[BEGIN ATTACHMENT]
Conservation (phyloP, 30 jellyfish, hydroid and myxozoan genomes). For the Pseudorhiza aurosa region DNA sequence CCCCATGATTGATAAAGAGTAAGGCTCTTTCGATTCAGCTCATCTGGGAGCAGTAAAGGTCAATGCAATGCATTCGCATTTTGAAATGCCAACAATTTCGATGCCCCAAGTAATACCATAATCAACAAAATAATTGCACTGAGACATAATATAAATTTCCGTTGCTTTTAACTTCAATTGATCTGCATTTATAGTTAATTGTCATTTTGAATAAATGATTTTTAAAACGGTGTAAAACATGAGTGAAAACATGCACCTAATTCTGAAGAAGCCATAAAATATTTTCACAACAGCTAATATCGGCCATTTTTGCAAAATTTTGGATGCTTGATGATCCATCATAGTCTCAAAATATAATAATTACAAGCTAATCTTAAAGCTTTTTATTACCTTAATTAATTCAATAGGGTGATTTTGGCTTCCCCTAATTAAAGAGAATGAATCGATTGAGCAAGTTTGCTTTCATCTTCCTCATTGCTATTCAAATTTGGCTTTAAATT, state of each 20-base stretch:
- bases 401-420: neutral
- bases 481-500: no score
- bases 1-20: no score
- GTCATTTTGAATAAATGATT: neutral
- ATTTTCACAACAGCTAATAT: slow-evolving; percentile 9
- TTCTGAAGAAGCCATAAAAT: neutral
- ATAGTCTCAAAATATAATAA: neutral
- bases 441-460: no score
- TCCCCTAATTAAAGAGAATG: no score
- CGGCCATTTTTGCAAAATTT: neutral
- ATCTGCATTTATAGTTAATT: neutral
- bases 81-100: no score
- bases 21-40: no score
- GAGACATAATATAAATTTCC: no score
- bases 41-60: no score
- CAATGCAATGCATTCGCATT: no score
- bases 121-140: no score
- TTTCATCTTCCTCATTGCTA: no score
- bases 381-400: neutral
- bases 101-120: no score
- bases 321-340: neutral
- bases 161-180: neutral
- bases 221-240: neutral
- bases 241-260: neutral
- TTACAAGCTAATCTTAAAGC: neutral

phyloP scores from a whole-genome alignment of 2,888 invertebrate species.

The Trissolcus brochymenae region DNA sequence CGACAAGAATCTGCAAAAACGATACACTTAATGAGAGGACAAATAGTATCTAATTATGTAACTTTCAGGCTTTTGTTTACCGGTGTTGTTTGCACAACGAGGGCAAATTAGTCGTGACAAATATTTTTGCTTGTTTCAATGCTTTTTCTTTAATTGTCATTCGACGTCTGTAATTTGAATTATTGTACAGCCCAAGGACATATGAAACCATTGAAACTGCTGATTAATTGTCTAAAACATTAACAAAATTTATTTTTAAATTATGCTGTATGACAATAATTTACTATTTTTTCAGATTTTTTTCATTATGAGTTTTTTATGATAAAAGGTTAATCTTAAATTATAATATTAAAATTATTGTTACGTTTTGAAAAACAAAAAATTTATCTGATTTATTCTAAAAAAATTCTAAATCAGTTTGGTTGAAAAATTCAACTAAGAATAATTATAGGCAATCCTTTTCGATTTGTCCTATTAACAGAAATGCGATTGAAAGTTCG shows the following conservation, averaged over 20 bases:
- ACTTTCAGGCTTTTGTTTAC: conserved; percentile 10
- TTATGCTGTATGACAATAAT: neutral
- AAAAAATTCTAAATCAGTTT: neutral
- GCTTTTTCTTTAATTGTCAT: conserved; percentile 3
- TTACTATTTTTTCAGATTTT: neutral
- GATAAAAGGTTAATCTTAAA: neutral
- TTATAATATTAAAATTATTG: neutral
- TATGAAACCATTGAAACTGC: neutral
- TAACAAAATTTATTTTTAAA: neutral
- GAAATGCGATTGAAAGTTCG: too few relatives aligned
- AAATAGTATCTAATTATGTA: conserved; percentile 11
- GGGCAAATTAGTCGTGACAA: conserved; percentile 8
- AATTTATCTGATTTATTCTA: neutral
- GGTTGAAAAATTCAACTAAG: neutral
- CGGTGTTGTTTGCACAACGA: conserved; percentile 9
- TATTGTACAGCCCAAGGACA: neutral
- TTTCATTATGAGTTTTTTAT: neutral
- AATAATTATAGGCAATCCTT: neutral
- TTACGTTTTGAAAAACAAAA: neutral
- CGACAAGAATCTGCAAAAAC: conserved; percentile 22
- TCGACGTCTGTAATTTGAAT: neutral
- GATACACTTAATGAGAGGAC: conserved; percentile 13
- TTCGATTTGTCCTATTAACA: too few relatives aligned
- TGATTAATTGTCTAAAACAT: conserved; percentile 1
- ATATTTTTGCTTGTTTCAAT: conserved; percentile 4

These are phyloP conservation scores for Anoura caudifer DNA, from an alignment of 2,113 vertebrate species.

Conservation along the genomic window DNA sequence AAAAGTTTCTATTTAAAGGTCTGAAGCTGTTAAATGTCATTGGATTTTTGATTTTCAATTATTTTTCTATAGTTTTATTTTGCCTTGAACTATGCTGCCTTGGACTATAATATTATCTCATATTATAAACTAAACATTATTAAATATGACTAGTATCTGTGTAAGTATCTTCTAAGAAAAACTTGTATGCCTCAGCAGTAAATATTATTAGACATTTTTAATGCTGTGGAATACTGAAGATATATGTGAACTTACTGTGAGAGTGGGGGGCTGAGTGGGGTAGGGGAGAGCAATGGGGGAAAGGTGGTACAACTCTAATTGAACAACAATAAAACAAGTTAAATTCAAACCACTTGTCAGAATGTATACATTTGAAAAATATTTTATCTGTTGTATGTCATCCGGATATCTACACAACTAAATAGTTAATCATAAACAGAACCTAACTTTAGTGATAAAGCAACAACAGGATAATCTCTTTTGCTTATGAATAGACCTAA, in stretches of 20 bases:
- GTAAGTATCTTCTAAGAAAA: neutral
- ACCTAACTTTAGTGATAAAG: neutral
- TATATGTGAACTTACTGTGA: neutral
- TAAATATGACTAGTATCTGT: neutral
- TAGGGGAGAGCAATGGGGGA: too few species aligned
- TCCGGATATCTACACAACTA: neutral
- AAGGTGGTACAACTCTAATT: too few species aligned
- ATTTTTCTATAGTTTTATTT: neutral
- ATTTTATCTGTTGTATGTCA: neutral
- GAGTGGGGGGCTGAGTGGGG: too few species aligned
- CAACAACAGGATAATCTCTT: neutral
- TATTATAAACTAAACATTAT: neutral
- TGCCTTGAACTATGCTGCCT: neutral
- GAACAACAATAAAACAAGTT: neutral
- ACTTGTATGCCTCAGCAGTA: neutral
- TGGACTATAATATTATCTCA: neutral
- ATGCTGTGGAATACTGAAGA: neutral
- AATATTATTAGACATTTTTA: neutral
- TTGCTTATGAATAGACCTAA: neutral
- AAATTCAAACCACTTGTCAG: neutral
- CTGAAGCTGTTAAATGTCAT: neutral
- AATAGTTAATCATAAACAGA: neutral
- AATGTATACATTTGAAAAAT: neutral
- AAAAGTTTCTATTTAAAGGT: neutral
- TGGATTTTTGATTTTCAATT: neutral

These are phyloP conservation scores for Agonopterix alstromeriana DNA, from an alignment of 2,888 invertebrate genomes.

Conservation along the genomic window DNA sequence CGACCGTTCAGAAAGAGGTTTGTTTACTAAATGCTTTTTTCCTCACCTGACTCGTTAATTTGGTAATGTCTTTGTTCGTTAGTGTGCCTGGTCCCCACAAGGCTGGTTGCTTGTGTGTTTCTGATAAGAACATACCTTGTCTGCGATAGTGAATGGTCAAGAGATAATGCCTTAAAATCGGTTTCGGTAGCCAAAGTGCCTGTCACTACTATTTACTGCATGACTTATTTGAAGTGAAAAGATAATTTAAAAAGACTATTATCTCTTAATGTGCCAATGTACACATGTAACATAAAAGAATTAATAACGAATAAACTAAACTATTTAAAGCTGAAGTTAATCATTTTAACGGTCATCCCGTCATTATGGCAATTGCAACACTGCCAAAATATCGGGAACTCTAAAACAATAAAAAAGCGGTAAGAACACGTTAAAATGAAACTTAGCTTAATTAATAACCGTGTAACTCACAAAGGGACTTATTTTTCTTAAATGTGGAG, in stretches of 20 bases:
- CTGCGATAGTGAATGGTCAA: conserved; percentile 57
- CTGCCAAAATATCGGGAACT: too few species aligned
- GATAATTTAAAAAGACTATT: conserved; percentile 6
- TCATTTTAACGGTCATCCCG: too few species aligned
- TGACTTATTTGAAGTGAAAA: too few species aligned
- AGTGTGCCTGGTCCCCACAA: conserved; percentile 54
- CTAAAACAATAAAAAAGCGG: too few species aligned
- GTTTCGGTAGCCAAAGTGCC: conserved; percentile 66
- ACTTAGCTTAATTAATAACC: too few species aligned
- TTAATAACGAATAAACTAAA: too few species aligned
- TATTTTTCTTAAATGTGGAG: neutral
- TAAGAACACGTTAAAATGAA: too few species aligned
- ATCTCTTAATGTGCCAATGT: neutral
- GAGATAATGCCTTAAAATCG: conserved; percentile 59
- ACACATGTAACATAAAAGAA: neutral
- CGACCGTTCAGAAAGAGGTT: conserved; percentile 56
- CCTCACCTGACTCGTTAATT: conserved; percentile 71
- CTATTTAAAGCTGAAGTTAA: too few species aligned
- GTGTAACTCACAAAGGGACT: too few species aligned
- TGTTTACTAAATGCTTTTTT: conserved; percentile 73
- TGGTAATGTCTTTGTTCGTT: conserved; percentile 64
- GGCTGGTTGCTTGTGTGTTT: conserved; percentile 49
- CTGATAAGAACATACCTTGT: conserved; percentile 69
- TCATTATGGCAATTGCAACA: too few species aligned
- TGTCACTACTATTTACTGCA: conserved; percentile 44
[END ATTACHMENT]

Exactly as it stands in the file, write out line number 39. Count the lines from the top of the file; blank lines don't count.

- AAATAGTATCTAATTATGTA: conserved; percentile 11